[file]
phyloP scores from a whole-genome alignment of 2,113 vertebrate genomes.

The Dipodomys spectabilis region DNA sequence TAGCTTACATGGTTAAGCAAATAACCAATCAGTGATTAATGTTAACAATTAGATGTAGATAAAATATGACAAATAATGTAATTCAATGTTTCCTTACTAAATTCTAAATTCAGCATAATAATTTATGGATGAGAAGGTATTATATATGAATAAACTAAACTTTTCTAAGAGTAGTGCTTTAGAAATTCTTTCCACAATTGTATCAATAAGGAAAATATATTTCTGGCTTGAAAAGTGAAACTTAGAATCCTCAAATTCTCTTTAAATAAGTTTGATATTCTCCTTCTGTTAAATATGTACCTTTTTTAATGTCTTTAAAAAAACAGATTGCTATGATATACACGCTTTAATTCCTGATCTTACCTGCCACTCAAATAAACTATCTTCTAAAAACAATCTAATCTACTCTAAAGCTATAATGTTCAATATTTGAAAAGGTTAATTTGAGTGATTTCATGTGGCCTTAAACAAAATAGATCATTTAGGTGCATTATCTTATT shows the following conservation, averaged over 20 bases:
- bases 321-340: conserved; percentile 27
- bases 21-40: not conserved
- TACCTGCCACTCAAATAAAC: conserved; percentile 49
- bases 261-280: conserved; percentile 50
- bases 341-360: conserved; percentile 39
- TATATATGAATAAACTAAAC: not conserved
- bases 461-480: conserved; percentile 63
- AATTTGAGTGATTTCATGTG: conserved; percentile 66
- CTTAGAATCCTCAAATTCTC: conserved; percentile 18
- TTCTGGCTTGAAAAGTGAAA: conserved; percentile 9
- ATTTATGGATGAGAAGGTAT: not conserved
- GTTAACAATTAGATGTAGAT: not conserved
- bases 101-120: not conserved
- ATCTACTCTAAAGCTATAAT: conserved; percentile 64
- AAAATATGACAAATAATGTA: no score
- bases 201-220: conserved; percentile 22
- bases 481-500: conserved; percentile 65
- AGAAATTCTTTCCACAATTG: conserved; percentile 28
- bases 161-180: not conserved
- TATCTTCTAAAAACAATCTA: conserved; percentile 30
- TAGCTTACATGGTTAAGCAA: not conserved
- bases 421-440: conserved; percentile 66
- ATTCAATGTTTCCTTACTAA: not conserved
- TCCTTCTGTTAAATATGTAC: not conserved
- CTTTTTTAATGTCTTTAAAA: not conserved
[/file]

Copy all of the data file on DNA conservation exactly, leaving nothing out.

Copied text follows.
phyloP scores from a whole-genome alignment of 2,113 vertebrate genomes.

The Dipodomys spectabilis region DNA sequence TAGCTTACATGGTTAAGCAAATAACCAATCAGTGATTAATGTTAACAATTAGATGTAGATAAAATATGACAAATAATGTAATTCAATGTTTCCTTACTAAATTCTAAATTCAGCATAATAATTTATGGATGAGAAGGTATTATATATGAATAAACTAAACTTTTCTAAGAGTAGTGCTTTAGAAATTCTTTCCACAATTGTATCAATAAGGAAAATATATTTCTGGCTTGAAAAGTGAAACTTAGAATCCTCAAATTCTCTTTAAATAAGTTTGATATTCTCCTTCTGTTAAATATGTACCTTTTTTAATGTCTTTAAAAAAACAGATTGCTATGATATACACGCTTTAATTCCTGATCTTACCTGCCACTCAAATAAACTATCTTCTAAAAACAATCTAATCTACTCTAAAGCTATAATGTTCAATATTTGAAAAGGTTAATTTGAGTGATTTCATGTGGCCTTAAACAAAATAGATCATTTAGGTGCATTATCTTATT shows the following conservation, averaged over 20 bases:
- bases 321-340: conserved; percentile 27
- bases 21-40: not conserved
- TACCTGCCACTCAAATAAAC: conserved; percentile 49
- bases 261-280: conserved; percentile 50
- bases 341-360: conserved; percentile 39
- TATATATGAATAAACTAAAC: not conserved
- bases 461-480: conserved; percentile 63
- AATTTGAGTGATTTCATGTG: conserved; percentile 66
- CTTAGAATCCTCAAATTCTC: conserved; percentile 18
- TTCTGGCTTGAAAAGTGAAA: conserved; percentile 9
- ATTTATGGATGAGAAGGTAT: not conserved
- GTTAACAATTAGATGTAGAT: not conserved
- bases 101-120: not conserved
- ATCTACTCTAAAGCTATAAT: conserved; percentile 64
- AAAATATGACAAATAATGTA: no score
- bases 201-220: conserved; percentile 22
- bases 481-500: conserved; percentile 65
- AGAAATTCTTTCCACAATTG: conserved; percentile 28
- bases 161-180: not conserved
- TATCTTCTAAAAACAATCTA: conserved; percentile 30
- TAGCTTACATGGTTAAGCAA: not conserved
- bases 421-440: conserved; percentile 66
- ATTCAATGTTTCCTTACTAA: not conserved
- TCCTTCTGTTAAATATGTAC: not conserved
- CTTTTTTAATGTCTTTAAAA: not conserved